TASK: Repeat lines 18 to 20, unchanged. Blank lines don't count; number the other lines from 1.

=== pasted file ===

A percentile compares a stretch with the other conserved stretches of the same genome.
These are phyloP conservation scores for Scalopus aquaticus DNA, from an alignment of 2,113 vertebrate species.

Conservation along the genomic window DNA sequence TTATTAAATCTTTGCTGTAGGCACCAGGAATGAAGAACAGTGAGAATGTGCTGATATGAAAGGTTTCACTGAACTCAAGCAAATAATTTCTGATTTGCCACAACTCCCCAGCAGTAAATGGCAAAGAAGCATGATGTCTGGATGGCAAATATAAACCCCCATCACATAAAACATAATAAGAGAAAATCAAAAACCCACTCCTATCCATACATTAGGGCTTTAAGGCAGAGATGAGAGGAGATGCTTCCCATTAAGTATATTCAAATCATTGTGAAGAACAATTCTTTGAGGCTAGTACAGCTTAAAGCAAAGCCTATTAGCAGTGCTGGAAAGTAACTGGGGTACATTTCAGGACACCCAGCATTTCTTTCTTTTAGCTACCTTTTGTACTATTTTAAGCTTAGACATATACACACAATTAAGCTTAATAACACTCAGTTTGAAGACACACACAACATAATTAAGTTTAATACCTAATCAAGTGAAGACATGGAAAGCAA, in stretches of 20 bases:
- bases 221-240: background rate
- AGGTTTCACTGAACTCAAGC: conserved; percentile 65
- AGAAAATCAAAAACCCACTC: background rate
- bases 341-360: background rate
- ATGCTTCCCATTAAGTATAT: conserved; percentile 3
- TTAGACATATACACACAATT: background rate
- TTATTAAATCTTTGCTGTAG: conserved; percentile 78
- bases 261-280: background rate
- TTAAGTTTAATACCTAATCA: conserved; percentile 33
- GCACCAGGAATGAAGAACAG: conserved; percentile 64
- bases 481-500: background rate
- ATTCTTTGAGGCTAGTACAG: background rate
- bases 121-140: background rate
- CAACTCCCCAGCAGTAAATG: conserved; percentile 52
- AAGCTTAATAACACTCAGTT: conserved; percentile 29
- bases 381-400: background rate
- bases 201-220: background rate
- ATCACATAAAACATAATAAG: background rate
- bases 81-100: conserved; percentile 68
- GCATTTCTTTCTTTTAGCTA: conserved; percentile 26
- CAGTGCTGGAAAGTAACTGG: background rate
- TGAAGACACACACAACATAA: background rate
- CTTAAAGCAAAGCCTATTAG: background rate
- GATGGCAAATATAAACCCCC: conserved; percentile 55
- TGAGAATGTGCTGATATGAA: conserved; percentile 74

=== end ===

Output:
- AAGCTTAATAACACTCAGTT: conserved; percentile 29
- bases 381-400: background rate
- bases 201-220: background rate